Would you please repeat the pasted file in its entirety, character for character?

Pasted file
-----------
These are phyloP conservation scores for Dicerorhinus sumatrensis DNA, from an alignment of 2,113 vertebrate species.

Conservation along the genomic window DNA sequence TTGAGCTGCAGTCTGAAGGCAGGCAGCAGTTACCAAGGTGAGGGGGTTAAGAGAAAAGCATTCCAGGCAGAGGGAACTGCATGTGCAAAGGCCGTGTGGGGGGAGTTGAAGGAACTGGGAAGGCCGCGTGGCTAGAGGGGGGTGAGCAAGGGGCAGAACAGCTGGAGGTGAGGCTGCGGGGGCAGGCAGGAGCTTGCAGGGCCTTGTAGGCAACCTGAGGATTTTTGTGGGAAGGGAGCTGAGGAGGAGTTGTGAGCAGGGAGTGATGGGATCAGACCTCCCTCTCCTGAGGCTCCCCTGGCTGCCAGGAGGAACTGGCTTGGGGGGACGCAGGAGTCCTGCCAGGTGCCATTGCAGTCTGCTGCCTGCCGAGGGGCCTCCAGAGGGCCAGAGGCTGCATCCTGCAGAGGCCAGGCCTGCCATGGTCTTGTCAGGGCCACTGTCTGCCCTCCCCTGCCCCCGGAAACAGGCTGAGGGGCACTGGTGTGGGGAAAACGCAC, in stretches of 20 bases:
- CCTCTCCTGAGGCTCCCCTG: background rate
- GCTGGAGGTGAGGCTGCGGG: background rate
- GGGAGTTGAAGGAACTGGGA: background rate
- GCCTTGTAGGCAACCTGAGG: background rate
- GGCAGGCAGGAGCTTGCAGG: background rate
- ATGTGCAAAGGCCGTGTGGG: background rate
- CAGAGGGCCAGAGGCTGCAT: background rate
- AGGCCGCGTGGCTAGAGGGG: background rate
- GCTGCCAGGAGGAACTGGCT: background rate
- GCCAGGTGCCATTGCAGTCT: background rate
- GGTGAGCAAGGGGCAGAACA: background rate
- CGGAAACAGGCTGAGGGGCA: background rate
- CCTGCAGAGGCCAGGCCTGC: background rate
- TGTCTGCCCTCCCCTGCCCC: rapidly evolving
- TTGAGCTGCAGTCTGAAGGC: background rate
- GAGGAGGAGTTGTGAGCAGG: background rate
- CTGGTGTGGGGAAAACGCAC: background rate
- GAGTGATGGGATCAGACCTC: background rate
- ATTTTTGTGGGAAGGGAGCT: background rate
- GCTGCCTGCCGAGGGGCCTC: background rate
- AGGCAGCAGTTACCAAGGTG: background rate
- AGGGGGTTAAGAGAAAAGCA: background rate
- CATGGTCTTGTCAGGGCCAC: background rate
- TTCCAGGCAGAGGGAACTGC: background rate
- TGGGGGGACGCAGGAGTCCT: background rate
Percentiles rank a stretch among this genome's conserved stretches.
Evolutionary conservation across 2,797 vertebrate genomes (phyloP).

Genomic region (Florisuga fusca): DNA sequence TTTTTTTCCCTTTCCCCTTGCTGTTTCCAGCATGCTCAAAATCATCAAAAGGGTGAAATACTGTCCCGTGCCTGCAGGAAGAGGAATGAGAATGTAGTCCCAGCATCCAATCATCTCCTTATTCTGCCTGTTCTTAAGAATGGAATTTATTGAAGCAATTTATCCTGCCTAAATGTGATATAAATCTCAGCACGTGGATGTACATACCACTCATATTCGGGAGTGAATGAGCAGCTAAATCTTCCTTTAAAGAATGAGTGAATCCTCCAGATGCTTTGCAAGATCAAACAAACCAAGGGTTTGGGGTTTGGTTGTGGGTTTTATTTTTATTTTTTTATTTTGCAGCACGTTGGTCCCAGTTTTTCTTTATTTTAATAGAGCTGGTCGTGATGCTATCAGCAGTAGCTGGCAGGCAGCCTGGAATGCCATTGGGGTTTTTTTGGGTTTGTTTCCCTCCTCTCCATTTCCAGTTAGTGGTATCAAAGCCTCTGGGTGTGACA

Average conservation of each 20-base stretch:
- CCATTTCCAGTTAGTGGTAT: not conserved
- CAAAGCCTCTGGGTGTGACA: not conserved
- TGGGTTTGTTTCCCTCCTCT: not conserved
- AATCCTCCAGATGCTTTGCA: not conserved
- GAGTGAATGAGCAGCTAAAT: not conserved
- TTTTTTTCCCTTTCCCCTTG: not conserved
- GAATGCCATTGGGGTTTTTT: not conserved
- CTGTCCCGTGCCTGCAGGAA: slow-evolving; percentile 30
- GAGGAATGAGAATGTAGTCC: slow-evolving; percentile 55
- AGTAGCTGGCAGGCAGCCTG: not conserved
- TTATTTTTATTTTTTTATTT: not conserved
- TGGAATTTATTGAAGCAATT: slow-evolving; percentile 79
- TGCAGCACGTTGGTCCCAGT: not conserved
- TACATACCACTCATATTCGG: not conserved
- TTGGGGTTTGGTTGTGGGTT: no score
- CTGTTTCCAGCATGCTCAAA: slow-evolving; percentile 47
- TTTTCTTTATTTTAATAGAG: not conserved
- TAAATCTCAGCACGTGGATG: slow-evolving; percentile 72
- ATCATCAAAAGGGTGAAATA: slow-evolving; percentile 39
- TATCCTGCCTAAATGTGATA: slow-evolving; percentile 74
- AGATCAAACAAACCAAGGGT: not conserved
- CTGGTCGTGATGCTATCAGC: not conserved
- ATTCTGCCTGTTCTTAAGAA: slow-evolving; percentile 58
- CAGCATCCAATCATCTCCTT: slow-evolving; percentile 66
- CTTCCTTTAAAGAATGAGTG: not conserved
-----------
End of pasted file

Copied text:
These are phyloP conservation scores for Dicerorhinus sumatrensis DNA, from an alignment of 2,113 vertebrate species.

Conservation along the genomic window DNA sequence TTGAGCTGCAGTCTGAAGGCAGGCAGCAGTTACCAAGGTGAGGGGGTTAAGAGAAAAGCATTCCAGGCAGAGGGAACTGCATGTGCAAAGGCCGTGTGGGGGGAGTTGAAGGAACTGGGAAGGCCGCGTGGCTAGAGGGGGGTGAGCAAGGGGCAGAACAGCTGGAGGTGAGGCTGCGGGGGCAGGCAGGAGCTTGCAGGGCCTTGTAGGCAACCTGAGGATTTTTGTGGGAAGGGAGCTGAGGAGGAGTTGTGAGCAGGGAGTGATGGGATCAGACCTCCCTCTCCTGAGGCTCCCCTGGCTGCCAGGAGGAACTGGCTTGGGGGGACGCAGGAGTCCTGCCAGGTGCCATTGCAGTCTGCTGCCTGCCGAGGGGCCTCCAGAGGGCCAGAGGCTGCATCCTGCAGAGGCCAGGCCTGCCATGGTCTTGTCAGGGCCACTGTCTGCCCTCCCCTGCCCCCGGAAACAGGCTGAGGGGCACTGGTGTGGGGAAAACGCAC, in stretches of 20 bases:
- CCTCTCCTGAGGCTCCCCTG: background rate
- GCTGGAGGTGAGGCTGCGGG: background rate
- GGGAGTTGAAGGAACTGGGA: background rate
- GCCTTGTAGGCAACCTGAGG: background rate
- GGCAGGCAGGAGCTTGCAGG: background rate
- ATGTGCAAAGGCCGTGTGGG: background rate
- CAGAGGGCCAGAGGCTGCAT: background rate
- AGGCCGCGTGGCTAGAGGGG: background rate
- GCTGCCAGGAGGAACTGGCT: background rate
- GCCAGGTGCCATTGCAGTCT: background rate
- GGTGAGCAAGGGGCAGAACA: background rate
- CGGAAACAGGCTGAGGGGCA: background rate
- CCTGCAGAGGCCAGGCCTGC: background rate
- TGTCTGCCCTCCCCTGCCCC: rapidly evolving
- TTGAGCTGCAGTCTGAAGGC: background rate
- GAGGAGGAGTTGTGAGCAGG: background rate
- CTGGTGTGGGGAAAACGCAC: background rate
- GAGTGATGGGATCAGACCTC: background rate
- ATTTTTGTGGGAAGGGAGCT: background rate
- GCTGCCTGCCGAGGGGCCTC: background rate
- AGGCAGCAGTTACCAAGGTG: background rate
- AGGGGGTTAAGAGAAAAGCA: background rate
- CATGGTCTTGTCAGGGCCAC: background rate
- TTCCAGGCAGAGGGAACTGC: background rate
- TGGGGGGACGCAGGAGTCCT: background rate
Percentiles rank a stretch among this genome's conserved stretches.
Evolutionary conservation across 2,797 vertebrate genomes (phyloP).

Genomic region (Florisuga fusca): DNA sequence TTTTTTTCCCTTTCCCCTTGCTGTTTCCAGCATGCTCAAAATCATCAAAAGGGTGAAATACTGTCCCGTGCCTGCAGGAAGAGGAATGAGAATGTAGTCCCAGCATCCAATCATCTCCTTATTCTGCCTGTTCTTAAGAATGGAATTTATTGAAGCAATTTATCCTGCCTAAATGTGATATAAATCTCAGCACGTGGATGTACATACCACTCATATTCGGGAGTGAATGAGCAGCTAAATCTTCCTTTAAAGAATGAGTGAATCCTCCAGATGCTTTGCAAGATCAAACAAACCAAGGGTTTGGGGTTTGGTTGTGGGTTTTATTTTTATTTTTTTATTTTGCAGCACGTTGGTCCCAGTTTTTCTTTATTTTAATAGAGCTGGTCGTGATGCTATCAGCAGTAGCTGGCAGGCAGCCTGGAATGCCATTGGGGTTTTTTTGGGTTTGTTTCCCTCCTCTCCATTTCCAGTTAGTGGTATCAAAGCCTCTGGGTGTGACA

Average conservation of each 20-base stretch:
- CCATTTCCAGTTAGTGGTAT: not conserved
- CAAAGCCTCTGGGTGTGACA: not conserved
- TGGGTTTGTTTCCCTCCTCT: not conserved
- AATCCTCCAGATGCTTTGCA: not conserved
- GAGTGAATGAGCAGCTAAAT: not conserved
- TTTTTTTCCCTTTCCCCTTG: not conserved
- GAATGCCATTGGGGTTTTTT: not conserved
- CTGTCCCGTGCCTGCAGGAA: slow-evolving; percentile 30
- GAGGAATGAGAATGTAGTCC: slow-evolving; percentile 55
- AGTAGCTGGCAGGCAGCCTG: not conserved
- TTATTTTTATTTTTTTATTT: not conserved
- TGGAATTTATTGAAGCAATT: slow-evolving; percentile 79
- TGCAGCACGTTGGTCCCAGT: not conserved
- TACATACCACTCATATTCGG: not conserved
- TTGGGGTTTGGTTGTGGGTT: no score
- CTGTTTCCAGCATGCTCAAA: slow-evolving; percentile 47
- TTTTCTTTATTTTAATAGAG: not conserved
- TAAATCTCAGCACGTGGATG: slow-evolving; percentile 72
- ATCATCAAAAGGGTGAAATA: slow-evolving; percentile 39
- TATCCTGCCTAAATGTGATA: slow-evolving; percentile 74
- AGATCAAACAAACCAAGGGT: not conserved
- CTGGTCGTGATGCTATCAGC: not conserved
- ATTCTGCCTGTTCTTAAGAA: slow-evolving; percentile 58
- CAGCATCCAATCATCTCCTT: slow-evolving; percentile 66
- CTTCCTTTAAAGAATGAGTG: not conserved